Dec. 15 (Bloomberg) -- Chow Tai Fook Jewellery Group Ltd. and New China Life Insurance Co. dropped in gray-market trading ahead of their debuts in Hong Kong as concern over slowing growth in China sapped stocks for a fifth straight day.
Chow Tai Fook, the Hong Kong-based jeweler with about 1,400 outlets in the country, declined 5.2 percent to HK$14.22 at the 6 p.m. close of the gray market yesterday, according to trading shown on the website of Phillip Securities Group, a Hong Kong- based brokerage. New China Life, the nation’s third-biggest life insurer, fell 5.3 percent to HK$27.
Recent Hong Kong IPOs have struggled to lure investors as economic turmoil globally curbs demand for Chinese exports and diminishes appetite for new stocks. The city’s benchmark Hang Seng Index has sunk 4.6 percent since Dec. 7, the day before New China Life priced its IPO.
“Markets fell quite a bit after the IPOs were priced so there’s some catch up to do,” said Edward Chan, who oversees about $1 billion at Royal London Asset Management. “The sentiment is quite poor at the moment. Companies planning future IPOs may not want to sell at such cheap valuations unless they are desperate.” Chan didn’t participate in the two IPOs.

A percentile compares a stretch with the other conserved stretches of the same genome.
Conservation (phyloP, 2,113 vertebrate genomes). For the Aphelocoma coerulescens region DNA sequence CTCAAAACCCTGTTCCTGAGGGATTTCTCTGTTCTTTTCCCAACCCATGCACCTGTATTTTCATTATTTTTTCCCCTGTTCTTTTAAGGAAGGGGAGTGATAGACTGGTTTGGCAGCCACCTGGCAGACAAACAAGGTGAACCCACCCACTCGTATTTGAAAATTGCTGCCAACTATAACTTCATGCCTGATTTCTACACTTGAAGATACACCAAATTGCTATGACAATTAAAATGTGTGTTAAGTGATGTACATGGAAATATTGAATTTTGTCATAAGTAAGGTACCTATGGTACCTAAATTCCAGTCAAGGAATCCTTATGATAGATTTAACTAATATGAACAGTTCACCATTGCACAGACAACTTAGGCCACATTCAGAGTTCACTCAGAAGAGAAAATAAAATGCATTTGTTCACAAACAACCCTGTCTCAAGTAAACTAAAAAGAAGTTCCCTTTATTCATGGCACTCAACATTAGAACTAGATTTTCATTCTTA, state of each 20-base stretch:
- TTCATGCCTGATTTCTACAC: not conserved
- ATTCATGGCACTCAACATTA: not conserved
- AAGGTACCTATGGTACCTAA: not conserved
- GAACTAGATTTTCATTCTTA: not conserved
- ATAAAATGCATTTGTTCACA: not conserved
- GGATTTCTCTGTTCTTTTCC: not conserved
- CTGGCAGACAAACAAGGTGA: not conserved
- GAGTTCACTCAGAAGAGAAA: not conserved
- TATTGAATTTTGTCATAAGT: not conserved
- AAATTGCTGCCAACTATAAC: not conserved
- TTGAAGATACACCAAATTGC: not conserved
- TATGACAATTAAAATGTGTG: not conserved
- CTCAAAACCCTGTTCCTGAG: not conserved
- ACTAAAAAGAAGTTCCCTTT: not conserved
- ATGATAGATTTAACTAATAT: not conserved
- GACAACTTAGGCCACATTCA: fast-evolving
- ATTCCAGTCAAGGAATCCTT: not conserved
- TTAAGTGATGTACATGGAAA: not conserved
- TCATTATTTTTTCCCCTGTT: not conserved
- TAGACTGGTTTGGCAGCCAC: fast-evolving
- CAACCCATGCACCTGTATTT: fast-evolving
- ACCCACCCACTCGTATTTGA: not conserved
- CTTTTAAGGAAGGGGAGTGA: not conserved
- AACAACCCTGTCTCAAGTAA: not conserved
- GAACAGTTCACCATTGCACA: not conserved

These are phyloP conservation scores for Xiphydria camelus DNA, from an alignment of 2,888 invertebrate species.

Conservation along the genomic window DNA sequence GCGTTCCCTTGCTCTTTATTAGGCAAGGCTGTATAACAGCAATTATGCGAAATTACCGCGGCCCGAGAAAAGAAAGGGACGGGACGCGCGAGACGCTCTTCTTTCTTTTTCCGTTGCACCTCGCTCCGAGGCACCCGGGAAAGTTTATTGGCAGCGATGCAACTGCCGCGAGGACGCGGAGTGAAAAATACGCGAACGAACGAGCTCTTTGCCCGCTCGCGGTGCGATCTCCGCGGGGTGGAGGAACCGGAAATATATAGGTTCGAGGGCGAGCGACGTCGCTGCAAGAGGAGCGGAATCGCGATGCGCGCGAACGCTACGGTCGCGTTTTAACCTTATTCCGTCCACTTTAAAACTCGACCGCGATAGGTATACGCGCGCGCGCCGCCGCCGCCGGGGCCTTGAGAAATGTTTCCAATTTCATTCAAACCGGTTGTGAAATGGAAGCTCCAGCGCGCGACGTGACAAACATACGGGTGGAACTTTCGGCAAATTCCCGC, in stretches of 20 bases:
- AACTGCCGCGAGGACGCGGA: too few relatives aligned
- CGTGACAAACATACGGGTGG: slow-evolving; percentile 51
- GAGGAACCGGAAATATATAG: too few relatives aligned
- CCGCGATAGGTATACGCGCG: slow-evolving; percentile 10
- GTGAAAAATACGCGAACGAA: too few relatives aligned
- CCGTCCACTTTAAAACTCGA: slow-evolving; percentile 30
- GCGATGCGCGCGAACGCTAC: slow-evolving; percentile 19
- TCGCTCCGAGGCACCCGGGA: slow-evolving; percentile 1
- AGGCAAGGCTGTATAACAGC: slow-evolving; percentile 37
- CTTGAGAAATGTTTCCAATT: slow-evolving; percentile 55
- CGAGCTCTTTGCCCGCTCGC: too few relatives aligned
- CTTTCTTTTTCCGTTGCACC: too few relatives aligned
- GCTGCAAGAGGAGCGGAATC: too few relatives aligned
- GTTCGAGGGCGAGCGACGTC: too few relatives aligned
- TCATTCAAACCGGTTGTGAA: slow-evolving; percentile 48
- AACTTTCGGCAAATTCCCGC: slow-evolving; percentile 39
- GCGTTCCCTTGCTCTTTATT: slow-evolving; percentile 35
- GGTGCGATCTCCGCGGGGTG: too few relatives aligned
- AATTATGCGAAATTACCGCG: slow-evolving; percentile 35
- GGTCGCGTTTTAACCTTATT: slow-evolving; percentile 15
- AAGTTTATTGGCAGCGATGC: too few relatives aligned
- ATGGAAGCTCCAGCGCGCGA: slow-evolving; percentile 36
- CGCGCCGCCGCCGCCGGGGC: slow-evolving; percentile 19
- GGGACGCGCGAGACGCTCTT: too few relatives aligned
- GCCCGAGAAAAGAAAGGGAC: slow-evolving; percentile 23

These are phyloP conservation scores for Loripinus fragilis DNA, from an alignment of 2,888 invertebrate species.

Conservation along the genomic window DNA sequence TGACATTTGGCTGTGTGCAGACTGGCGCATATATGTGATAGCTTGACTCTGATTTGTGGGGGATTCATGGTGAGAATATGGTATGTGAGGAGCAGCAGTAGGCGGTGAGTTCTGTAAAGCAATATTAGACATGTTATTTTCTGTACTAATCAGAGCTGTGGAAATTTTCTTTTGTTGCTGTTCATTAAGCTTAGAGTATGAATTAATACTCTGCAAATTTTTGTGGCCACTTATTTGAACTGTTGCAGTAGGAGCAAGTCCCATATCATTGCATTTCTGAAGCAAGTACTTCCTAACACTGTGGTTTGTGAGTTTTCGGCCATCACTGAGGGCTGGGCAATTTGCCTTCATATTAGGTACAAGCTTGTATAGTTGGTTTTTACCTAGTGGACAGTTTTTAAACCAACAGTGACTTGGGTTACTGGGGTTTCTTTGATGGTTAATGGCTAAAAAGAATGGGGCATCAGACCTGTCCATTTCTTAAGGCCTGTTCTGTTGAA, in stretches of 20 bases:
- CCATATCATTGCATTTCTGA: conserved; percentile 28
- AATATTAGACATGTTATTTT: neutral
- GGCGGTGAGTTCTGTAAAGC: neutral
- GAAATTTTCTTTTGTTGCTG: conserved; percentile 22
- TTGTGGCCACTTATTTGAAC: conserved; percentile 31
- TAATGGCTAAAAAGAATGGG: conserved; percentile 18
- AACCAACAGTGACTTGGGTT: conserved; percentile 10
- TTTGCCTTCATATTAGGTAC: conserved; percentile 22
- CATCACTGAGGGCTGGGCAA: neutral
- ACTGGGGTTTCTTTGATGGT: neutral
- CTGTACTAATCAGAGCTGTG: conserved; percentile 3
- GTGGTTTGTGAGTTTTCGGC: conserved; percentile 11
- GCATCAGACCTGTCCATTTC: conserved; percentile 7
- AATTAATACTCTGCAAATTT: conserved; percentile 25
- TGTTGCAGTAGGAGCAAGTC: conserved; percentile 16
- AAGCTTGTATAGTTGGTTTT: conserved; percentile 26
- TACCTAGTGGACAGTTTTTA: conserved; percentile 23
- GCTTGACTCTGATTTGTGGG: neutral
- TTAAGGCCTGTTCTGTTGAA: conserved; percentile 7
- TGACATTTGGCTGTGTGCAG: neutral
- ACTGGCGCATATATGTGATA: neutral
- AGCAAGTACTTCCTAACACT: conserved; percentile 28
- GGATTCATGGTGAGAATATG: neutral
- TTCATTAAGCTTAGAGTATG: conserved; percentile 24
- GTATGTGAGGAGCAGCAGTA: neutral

Chow Tai Fook raised $2 billion selling shares at the low end of its price range on Dec. 9, while New China Life’s offer price was slightly higher than the bottom of its range.
Hong Kong IPOs have raised $5.6 billion in the fourth quarter, an 81 percent slump from the amount raised in the year- ago period, according to data compiled by Bloomberg. It’s the smallest volume since 2008 after the collapse of Lehman Brothers Holdings Inc., the data show.
At least 12 IPOs were pulled or delayed in the Chinese city this year, compared with seven in the same period in 2010, according to the data. Haitong Securities Co., China’s third- biggest brokerage by market value, canceled plans to raise as much as $1.7 billion from a share sale on Dec. 12.
Guodian Technology & Environment Group Corp., a Chinese maker of wind power equipment, may cut the size of its Hong Kong IPO in half to about $300 million because of a lack of demand, two people with knowledge of the matter said yesterday.
--With assistance from Michael P. Regan in New York. Editors: Julie Alnwick, Mohammed Hadi
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